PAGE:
Knowing this, some of Sami’s focus points to get from where she is to where she wants to go could include:
- Better balancing her voice, and working on developing her mix.
- Releasing tension while singing, and developing greater vocal stamina.
- Diving deeper into style, and learning how to create a more compelling sound.
- As her talent grows, she needs to expand her to include some of the best songs to show off her newly found high notes and that are similar to parts in a play she’d want to be in.
As you can see, Sally’s and Sami’s paths are very, very different. They need to focus on different things to accomplish where they need to go. And the same is true for you.
That said, take some time to figure out what steps you need to take to get you from where you are to where you want to be vocally. Know that developing your voice is a journey, and should be fun.
If you don’t know the whole process, don’t worry. Most people don’t. Just take the next step.
And naturally, if you want more guidance on the things you need to focus on to be successful, feel free to reach out and book a lesson with one of our coaches.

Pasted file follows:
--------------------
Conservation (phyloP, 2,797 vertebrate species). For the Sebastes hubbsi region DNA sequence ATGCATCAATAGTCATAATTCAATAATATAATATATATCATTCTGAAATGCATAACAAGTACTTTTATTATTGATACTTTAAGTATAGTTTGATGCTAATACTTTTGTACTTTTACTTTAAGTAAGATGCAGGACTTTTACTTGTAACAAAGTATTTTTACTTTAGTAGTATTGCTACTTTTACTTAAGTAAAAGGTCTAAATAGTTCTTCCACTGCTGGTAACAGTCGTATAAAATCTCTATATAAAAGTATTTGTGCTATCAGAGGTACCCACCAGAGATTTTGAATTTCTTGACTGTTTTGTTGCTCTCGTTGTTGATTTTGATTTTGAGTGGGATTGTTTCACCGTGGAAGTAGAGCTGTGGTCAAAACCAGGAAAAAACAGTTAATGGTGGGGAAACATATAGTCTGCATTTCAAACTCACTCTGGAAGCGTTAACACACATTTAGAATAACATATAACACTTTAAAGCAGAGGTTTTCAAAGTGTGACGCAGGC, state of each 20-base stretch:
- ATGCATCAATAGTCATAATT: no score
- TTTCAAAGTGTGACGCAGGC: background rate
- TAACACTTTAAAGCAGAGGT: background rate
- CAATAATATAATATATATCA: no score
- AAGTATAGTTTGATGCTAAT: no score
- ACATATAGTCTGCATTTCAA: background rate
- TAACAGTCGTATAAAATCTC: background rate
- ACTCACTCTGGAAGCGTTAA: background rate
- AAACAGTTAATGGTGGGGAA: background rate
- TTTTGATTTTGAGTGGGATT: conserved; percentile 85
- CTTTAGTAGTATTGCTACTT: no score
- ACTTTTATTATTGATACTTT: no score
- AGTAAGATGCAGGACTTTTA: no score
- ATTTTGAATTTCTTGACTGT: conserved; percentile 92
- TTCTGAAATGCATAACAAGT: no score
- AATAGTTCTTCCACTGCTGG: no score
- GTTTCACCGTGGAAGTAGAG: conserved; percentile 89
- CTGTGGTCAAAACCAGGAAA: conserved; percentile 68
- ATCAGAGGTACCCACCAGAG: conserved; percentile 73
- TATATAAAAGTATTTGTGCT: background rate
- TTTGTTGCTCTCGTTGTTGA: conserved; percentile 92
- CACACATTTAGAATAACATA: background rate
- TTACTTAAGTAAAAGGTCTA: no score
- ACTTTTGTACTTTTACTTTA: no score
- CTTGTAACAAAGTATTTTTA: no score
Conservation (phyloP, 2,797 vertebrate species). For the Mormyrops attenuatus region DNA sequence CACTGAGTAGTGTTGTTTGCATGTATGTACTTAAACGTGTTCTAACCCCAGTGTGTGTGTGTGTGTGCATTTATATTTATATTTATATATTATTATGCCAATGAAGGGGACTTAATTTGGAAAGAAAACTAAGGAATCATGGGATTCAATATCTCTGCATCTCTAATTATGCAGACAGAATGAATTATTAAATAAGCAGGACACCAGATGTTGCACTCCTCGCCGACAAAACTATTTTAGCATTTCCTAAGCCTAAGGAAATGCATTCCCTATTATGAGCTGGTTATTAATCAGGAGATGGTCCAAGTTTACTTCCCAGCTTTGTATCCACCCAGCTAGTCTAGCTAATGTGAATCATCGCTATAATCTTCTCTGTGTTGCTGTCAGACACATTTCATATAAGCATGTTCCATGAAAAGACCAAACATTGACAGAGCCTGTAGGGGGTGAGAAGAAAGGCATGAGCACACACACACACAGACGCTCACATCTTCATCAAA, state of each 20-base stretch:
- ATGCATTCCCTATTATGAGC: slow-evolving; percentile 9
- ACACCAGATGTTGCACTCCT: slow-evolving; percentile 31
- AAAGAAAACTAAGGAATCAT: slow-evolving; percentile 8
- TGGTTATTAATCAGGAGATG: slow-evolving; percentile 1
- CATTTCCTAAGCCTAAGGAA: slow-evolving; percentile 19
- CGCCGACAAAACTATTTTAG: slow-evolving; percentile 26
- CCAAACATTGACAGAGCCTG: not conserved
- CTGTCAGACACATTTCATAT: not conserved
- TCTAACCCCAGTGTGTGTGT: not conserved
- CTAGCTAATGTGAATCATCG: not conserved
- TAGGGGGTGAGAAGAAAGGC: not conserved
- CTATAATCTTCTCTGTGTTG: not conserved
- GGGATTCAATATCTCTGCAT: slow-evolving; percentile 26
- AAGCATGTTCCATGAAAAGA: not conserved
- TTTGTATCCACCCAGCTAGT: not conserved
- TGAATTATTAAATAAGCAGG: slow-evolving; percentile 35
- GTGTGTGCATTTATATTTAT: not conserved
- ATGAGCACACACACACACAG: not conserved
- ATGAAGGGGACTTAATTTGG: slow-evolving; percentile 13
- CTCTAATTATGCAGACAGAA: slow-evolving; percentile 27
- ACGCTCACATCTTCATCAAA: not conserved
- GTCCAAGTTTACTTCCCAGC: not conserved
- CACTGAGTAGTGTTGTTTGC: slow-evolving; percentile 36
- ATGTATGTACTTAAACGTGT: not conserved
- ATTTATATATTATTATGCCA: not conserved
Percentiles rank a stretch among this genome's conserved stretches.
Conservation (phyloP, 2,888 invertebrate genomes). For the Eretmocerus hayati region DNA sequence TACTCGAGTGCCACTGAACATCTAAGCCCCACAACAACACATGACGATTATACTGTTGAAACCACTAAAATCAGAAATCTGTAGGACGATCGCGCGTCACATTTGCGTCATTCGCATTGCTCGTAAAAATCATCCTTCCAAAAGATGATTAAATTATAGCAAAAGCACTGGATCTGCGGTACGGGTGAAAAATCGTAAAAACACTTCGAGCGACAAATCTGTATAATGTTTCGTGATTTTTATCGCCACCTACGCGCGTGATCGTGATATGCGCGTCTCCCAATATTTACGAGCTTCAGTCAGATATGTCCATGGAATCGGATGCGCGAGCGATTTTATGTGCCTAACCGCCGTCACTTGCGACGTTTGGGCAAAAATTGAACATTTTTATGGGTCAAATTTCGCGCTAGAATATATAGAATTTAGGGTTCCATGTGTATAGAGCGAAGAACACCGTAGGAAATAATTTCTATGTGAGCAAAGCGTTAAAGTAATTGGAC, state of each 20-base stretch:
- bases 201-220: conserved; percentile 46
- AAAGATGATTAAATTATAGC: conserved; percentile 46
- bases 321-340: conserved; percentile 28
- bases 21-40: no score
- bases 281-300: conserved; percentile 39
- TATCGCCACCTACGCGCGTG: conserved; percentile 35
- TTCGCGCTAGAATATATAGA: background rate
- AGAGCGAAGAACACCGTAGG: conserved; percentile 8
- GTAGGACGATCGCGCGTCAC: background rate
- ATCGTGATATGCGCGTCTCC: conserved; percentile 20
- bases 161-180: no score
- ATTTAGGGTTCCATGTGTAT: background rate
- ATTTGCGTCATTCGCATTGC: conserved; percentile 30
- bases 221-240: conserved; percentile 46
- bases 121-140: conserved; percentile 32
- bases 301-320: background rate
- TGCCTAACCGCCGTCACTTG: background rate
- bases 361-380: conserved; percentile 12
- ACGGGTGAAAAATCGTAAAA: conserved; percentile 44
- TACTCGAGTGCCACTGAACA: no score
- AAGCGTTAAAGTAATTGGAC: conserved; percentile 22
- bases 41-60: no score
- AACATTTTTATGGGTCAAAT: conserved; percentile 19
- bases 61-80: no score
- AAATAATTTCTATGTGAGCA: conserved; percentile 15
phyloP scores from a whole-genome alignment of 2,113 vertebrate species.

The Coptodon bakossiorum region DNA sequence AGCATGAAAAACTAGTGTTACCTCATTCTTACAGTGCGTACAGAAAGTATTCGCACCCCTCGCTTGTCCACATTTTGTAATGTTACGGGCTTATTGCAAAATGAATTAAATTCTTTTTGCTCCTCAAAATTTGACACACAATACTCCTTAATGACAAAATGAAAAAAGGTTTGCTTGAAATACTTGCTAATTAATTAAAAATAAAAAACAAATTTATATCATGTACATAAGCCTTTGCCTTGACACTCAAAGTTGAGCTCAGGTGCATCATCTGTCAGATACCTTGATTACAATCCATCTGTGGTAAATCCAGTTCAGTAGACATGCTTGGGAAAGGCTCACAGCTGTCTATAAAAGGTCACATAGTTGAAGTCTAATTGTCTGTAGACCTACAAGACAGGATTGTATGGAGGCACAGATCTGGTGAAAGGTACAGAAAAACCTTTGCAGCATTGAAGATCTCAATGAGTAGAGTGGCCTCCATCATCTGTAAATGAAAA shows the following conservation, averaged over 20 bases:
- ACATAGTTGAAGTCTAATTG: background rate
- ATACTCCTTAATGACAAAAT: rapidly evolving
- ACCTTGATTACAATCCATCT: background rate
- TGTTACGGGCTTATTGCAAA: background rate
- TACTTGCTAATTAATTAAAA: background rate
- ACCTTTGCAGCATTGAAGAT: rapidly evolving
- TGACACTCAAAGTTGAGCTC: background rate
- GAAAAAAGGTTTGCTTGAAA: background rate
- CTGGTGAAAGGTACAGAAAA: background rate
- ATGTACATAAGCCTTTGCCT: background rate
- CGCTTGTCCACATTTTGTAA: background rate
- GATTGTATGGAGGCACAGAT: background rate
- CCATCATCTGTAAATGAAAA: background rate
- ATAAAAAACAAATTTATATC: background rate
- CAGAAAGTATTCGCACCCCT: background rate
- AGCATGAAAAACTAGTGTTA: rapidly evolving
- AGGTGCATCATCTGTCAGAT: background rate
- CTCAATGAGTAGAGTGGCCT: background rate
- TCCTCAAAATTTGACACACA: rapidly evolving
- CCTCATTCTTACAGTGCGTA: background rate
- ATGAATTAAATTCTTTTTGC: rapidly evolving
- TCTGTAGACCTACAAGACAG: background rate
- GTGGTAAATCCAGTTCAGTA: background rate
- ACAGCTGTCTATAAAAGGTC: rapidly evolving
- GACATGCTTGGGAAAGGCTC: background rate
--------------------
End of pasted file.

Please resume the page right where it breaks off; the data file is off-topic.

What to Do Next (Time for Action)
If you’re looking for some ideas of what to practice, we offer several free warm ups that compliment our bigger articles on this site. You can access them by signing up here.
Also, don’t forget about our 30 Day Practice Challenge. We want to help you transform your voice and become the singer you want to be. To do that, you must develop the habit of consistent practice.
You can sign up for our 30 Day Practice Challenge here.
Finally, there are a few questions we’ve received based around practice. I’m including a few of them below just in case you’re curious about them as well.
I hope this article has helped, and look forward to seeing you in the 30 Day Practice Challenge!
~ Vocal Coach Ken Taylor
I’d argue you should practice like you perform, and perform like you practice. That said, I understand for some, home isn’t the best practice space.
If this is the case, I’d suggest finding a practice space where you can sing comfortably (maybe a car or in a uncrowded park).
There are many ways. But if you’re asking this, you’re probably fairly new to singing. So, start off by singing along with the artist.
Make sure you’re hitting all the right pitches, entrances, and rhythms. Then, move onto an instrumental track and ensure you’re still doing that.